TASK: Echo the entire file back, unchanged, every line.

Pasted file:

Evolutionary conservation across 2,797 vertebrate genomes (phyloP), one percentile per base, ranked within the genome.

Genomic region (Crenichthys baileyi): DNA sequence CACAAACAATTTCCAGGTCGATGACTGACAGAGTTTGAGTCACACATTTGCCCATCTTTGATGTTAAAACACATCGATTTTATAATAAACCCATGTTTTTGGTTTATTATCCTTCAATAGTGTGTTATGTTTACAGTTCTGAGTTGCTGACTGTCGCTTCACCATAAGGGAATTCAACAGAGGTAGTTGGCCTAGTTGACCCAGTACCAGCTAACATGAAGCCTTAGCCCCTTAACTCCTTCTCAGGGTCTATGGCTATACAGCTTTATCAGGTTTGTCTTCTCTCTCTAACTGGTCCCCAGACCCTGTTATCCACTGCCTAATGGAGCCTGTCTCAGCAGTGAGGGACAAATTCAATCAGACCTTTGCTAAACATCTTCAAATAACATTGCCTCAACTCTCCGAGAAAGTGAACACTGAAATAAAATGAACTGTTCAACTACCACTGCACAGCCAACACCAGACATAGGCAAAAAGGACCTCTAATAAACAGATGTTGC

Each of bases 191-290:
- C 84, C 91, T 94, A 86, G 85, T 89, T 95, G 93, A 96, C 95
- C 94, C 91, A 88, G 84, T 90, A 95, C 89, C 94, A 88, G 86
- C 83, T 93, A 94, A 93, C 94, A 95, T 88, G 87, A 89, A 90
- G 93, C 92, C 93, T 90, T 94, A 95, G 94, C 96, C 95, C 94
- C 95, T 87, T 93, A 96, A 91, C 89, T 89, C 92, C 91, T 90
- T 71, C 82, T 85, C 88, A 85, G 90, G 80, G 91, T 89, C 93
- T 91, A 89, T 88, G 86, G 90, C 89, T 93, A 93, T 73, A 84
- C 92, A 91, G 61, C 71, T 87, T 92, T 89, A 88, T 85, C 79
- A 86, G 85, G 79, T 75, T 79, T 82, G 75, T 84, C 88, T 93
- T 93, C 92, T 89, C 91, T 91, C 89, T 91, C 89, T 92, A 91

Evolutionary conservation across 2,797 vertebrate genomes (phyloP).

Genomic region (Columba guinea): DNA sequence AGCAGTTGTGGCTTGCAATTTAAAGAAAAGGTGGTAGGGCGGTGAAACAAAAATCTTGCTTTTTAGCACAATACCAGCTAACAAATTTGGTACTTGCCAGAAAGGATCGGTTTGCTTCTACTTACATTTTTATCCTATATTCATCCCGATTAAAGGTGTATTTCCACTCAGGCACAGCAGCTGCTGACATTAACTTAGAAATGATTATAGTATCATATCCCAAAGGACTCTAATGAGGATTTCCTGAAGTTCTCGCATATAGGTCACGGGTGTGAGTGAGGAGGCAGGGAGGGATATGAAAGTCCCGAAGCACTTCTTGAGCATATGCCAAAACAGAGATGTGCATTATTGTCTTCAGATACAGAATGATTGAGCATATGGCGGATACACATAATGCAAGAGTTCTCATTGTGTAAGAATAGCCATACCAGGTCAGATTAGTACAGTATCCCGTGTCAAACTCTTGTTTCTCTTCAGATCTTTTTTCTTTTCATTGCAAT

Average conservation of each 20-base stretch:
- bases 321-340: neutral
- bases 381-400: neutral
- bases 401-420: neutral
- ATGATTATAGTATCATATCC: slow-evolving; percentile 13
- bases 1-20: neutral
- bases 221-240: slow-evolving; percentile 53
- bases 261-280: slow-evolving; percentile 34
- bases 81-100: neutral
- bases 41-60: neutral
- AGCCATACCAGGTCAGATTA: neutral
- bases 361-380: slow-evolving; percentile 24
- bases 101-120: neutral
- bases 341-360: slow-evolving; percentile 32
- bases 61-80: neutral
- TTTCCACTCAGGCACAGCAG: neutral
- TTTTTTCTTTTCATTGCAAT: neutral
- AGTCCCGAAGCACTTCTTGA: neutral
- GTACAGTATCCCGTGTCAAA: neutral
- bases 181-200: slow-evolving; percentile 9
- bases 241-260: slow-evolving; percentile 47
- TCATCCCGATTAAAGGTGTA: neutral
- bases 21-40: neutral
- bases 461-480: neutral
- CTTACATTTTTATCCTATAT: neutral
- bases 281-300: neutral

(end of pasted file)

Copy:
Evolutionary conservation across 2,797 vertebrate genomes (phyloP), one percentile per base, ranked within the genome.

Genomic region (Crenichthys baileyi): DNA sequence CACAAACAATTTCCAGGTCGATGACTGACAGAGTTTGAGTCACACATTTGCCCATCTTTGATGTTAAAACACATCGATTTTATAATAAACCCATGTTTTTGGTTTATTATCCTTCAATAGTGTGTTATGTTTACAGTTCTGAGTTGCTGACTGTCGCTTCACCATAAGGGAATTCAACAGAGGTAGTTGGCCTAGTTGACCCAGTACCAGCTAACATGAAGCCTTAGCCCCTTAACTCCTTCTCAGGGTCTATGGCTATACAGCTTTATCAGGTTTGTCTTCTCTCTCTAACTGGTCCCCAGACCCTGTTATCCACTGCCTAATGGAGCCTGTCTCAGCAGTGAGGGACAAATTCAATCAGACCTTTGCTAAACATCTTCAAATAACATTGCCTCAACTCTCCGAGAAAGTGAACACTGAAATAAAATGAACTGTTCAACTACCACTGCACAGCCAACACCAGACATAGGCAAAAAGGACCTCTAATAAACAGATGTTGC

Each of bases 191-290:
- C 84, C 91, T 94, A 86, G 85, T 89, T 95, G 93, A 96, C 95
- C 94, C 91, A 88, G 84, T 90, A 95, C 89, C 94, A 88, G 86
- C 83, T 93, A 94, A 93, C 94, A 95, T 88, G 87, A 89, A 90
- G 93, C 92, C 93, T 90, T 94, A 95, G 94, C 96, C 95, C 94
- C 95, T 87, T 93, A 96, A 91, C 89, T 89, C 92, C 91, T 90
- T 71, C 82, T 85, C 88, A 85, G 90, G 80, G 91, T 89, C 93
- T 91, A 89, T 88, G 86, G 90, C 89, T 93, A 93, T 73, A 84
- C 92, A 91, G 61, C 71, T 87, T 92, T 89, A 88, T 85, C 79
- A 86, G 85, G 79, T 75, T 79, T 82, G 75, T 84, C 88, T 93
- T 93, C 92, T 89, C 91, T 91, C 89, T 91, C 89, T 92, A 91

Evolutionary conservation across 2,797 vertebrate genomes (phyloP).

Genomic region (Columba guinea): DNA sequence AGCAGTTGTGGCTTGCAATTTAAAGAAAAGGTGGTAGGGCGGTGAAACAAAAATCTTGCTTTTTAGCACAATACCAGCTAACAAATTTGGTACTTGCCAGAAAGGATCGGTTTGCTTCTACTTACATTTTTATCCTATATTCATCCCGATTAAAGGTGTATTTCCACTCAGGCACAGCAGCTGCTGACATTAACTTAGAAATGATTATAGTATCATATCCCAAAGGACTCTAATGAGGATTTCCTGAAGTTCTCGCATATAGGTCACGGGTGTGAGTGAGGAGGCAGGGAGGGATATGAAAGTCCCGAAGCACTTCTTGAGCATATGCCAAAACAGAGATGTGCATTATTGTCTTCAGATACAGAATGATTGAGCATATGGCGGATACACATAATGCAAGAGTTCTCATTGTGTAAGAATAGCCATACCAGGTCAGATTAGTACAGTATCCCGTGTCAAACTCTTGTTTCTCTTCAGATCTTTTTTCTTTTCATTGCAAT

Average conservation of each 20-base stretch:
- bases 321-340: neutral
- bases 381-400: neutral
- bases 401-420: neutral
- ATGATTATAGTATCATATCC: slow-evolving; percentile 13
- bases 1-20: neutral
- bases 221-240: slow-evolving; percentile 53
- bases 261-280: slow-evolving; percentile 34
- bases 81-100: neutral
- bases 41-60: neutral
- AGCCATACCAGGTCAGATTA: neutral
- bases 361-380: slow-evolving; percentile 24
- bases 101-120: neutral
- bases 341-360: slow-evolving; percentile 32
- bases 61-80: neutral
- TTTCCACTCAGGCACAGCAG: neutral
- TTTTTTCTTTTCATTGCAAT: neutral
- AGTCCCGAAGCACTTCTTGA: neutral
- GTACAGTATCCCGTGTCAAA: neutral
- bases 181-200: slow-evolving; percentile 9
- bases 241-260: slow-evolving; percentile 47
- TCATCCCGATTAAAGGTGTA: neutral
- bases 21-40: neutral
- bases 461-480: neutral
- CTTACATTTTTATCCTATAT: neutral
- bases 281-300: neutral